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Immunity and Disease Note .docx

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Department
Natural Science
Course
NATS 1670
Professor
All Professors
Semester
Winter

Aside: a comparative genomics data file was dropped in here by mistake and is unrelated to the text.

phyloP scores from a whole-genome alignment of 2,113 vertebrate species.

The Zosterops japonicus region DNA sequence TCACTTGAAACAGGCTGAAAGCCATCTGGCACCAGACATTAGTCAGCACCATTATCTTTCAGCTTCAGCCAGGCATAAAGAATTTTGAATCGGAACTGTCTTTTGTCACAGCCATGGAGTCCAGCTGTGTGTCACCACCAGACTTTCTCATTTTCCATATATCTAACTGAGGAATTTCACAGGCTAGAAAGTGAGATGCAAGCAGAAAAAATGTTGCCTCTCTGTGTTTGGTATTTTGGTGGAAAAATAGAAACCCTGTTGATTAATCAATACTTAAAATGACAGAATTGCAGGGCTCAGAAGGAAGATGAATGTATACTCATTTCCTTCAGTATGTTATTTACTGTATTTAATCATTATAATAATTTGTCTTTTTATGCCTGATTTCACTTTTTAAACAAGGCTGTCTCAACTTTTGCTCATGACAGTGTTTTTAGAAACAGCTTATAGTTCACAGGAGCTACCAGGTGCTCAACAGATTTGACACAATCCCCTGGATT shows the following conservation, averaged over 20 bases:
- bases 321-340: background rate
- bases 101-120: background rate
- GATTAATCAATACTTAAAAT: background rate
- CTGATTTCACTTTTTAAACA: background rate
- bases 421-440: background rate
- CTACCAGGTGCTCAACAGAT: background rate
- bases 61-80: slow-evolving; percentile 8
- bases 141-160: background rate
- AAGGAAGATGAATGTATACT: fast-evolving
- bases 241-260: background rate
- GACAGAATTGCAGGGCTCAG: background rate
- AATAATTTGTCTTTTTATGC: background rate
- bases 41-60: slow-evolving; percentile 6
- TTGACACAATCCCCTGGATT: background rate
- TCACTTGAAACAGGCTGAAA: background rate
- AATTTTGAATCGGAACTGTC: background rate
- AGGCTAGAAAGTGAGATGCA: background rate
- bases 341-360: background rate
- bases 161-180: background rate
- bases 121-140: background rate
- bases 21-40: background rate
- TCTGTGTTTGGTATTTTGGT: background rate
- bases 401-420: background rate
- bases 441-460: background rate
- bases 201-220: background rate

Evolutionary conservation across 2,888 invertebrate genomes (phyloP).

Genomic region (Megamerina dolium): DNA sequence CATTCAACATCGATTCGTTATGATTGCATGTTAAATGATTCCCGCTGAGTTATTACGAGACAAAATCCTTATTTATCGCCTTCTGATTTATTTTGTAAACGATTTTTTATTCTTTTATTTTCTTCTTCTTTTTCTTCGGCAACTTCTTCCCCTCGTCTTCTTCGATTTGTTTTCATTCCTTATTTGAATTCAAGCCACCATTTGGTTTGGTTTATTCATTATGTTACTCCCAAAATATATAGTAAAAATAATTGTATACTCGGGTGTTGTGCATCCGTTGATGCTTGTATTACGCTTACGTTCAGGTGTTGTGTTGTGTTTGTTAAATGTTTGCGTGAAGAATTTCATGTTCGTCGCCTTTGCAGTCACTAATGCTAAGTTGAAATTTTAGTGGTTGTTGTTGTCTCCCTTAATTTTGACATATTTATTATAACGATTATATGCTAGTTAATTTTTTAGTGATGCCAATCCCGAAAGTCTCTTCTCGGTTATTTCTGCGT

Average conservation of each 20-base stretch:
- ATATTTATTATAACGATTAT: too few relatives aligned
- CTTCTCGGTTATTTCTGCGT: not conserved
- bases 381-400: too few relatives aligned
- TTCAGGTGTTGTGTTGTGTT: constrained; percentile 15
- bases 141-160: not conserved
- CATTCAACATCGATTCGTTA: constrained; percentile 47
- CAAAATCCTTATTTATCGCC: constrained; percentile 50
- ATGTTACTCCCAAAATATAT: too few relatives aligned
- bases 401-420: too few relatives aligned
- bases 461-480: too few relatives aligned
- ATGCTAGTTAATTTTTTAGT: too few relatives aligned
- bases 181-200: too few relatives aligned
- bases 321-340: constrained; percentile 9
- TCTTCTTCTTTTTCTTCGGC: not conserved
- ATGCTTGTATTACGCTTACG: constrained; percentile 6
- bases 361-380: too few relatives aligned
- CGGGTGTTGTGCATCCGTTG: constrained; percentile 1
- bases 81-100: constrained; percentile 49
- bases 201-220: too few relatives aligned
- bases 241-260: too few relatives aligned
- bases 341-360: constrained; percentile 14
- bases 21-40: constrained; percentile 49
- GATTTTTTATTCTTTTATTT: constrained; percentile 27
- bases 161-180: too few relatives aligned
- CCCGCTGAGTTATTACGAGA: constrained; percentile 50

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January 3 2012 - Immunity and Disease pp. 271 to 295 Three lines of defense protect the body 1. The body’s array of physical and chemical barriers to infection  Examples include intact skin and the linings of body cavities and tubes IMMUNE SYSTEM: a system of interacting white blood cells that defend the body o Known as a “cellular system” because the white blood cells perform most of the functions ANTIGEN: a molecule or particle that the immune system recognizes as non-self Triggers an immune response o Most are proteins, lipids or the large sugar molecules called oligosaccharides o All virus particles, foreign cells, toxins and cancer cells have antigens on their surface IMMUNITY: the body’s overall ability to resist and fight infections We are born with some general immune defenses and acquire other, specific ones 2. We are born with some pre-set responses to infection that are carried out by certain white blood cells and proteins in the blood o Triggered by chemical cues that are present on or in a variety of pathogens INNATE IMMUNITY: the body’s inborn, general defense against infection o Innate immune responses are general 3. ADAPTIVE IMMUNITY: a set of immune defenses that are tailored to the particular pathogens that enter the body o Triggered by innate immune responses o Changes as we go through life o Huge numbers of white blood cells mount a counterattack against the invasion o Adaptive responses can be mounted against a vast array of potential pathogens (they take about a week to develop but they leave behind cells that “remember” an antigen and protect against it for a long time Comparison of Innate and Adaptive Immunity Innate Immunity Adaptive Immunity Response Time Immediate 7 to 10 days How Antigen is Detected About 1000 pre-set Vast number of receptors receptors for specific antigens Triggers Non-self chemical cues on Antigens of pathogens, or in pathogens toxins, proteins on altered body cells Memory None Long-term White blood cells and their chemicals are the defenders in immune responses - White blood cells operate in both the innate and adaptive immune responses (all release substances that help muster or strengthen defense responses) CYTOKINES: signalling chemicals released by cells of the immune system, they promote and regulate many aspects of immunity Circulate in the blood:  NEUTROPHIL: phagocyte that follows chemical trails to infected, inflamed, or damaged tissues o Make up 2/3 of white blood cells that circulate in blood  EOSINOPHILS: white blood cells that targets large parasites, such as worms o Also play a part in allergies  BASOPHILS: circulating white blood cell, and release substances from their granules that cause inflammation Perform their functions while in tissues:  MAST CELLS: white blood cell in many tissues, and have granules that release substances causing inflammation  MACROPHAGES: phagocytic white blood cell in tissue fluid  DENDRITIC CELLS: phagocytic white blood cell o Alert the adaptive immune system when they detect antigens LYMPHOCYTES: B cells, T cells, and other white blood cells that are active mainly in tissues and organs of the lymphatic system  B CELLS: B lymphocyte. Cells derived from them make antibodies  T CELLS: T lymphocyte. T cells target abnormal body cells, among other roles in adaptive immunity The lymphatic system LYMPHATIC SYSTEM: organs and tissues that return tissue fluid to the cardiovascular system and have roles in defenses LYMPH: the tissue fluid that moves in lymph vessels - Tonsils – defense against bacteria and other foreign agents - Right lymphatic duct – drains right upper portion of the body - Thymus gland – site where certain T lymphocytes acquire means to chemically recognize specific foreign invaders - Thoracic duct – drains most of the body - Spleen – major site of antibody production; disposal site for old red blood cells and foreign debris; site of red blood cell formation in an embryo - Some lymph vessels – return excess tissue fluid and reclaimable solutes to the blood - Bone marrow – red marrow in some bone is where whit blood cells are produced The lymph vascular system functions in drainage, delivery, and disposal LYMPH VASCULAR SYSTEM: lymph capillaries and other vessels of the lymphatic system o They collect water and dissolved substances from tissue fluid and transport them to ducts of the cardiovascular system o The system starts at capillary beds where fluid enters the lymph capillaries through valves that are areas where endothelial cells overlap. The capillaries then merge into lymph vessels that have smooth muscle and valves that prevent backflow. Then they converge into collecting ducts that drain into veins in the neck. o Movement of skeletal muscles and the rib cage help move the fluid Lymphoid organs and lymphatic tissues are specialized for body defense LYMPH NODES: organs of the lymphatic system that filter lymph; they are located an intervals along lymph vessels o It has several chambers where white blood cells accumulate after they have been produced in bone marrow. o Becomes a battleground between lymphocytes and foreign agents during infection SPLEEN: lymphoid organ that filers blood and serves as a reservoir for lymphocytes o It has chambers filled with soft red and white tissue called “pulp” (red pulp is storage reservoir of red blood cells and macrophages, white pulp is masses of lymphocytes) THYMUS: lymphoid organ where T cells multiply and mature Barriers to infection - In females, lactate produced by Lactobacillus bacteria in the vagina help maintain a low pH level that most fungi and bacteria cannot tolerate - The inner walls of the respiratory airways are coated with sticky mucus that contains lysozymes (enzymes that chemically attack and help destroy many bacteria) - Lysozyme in tears, saliva, and gastric fluid offer protection - Urine’s low pH help flush out bar pathogens from the urinary tract - In adults, mild diarrhoea can rid the lower GI tract of pathogens Innate Immunity COMPLEMENT SYSTEM: a set of inactive proteins in blood and tissue fluid; the proteins are activated as part of innate immunity o They are inactive until one makes contact with a pathogen. The interaction unleashes a bunch of reactions that activate even more complement proteins until the molecules flood a damaged area. o Activated complement attracts phagocytic white blood cells which blankets the pathogen with a “complement coat”, which makes it easier to engulf and kill o Some complement proteins form a MEMBRANE ATTACK COMPLEX: structure formed that punctures bacteria, which then die - When a pathogen enters the body, macrophages in tissue fluid are the first defenders. They engulf and destroy anything other than healthy body cells. If it detects an antigen, it releases cytokines that attract more macrophages and other white blood cells - Activated complement and cytokines cause INFLAMMATION: a general response to tissue damage. Symptoms are warmth, redness, swelling and pain HISTAMINE: chemical released by mast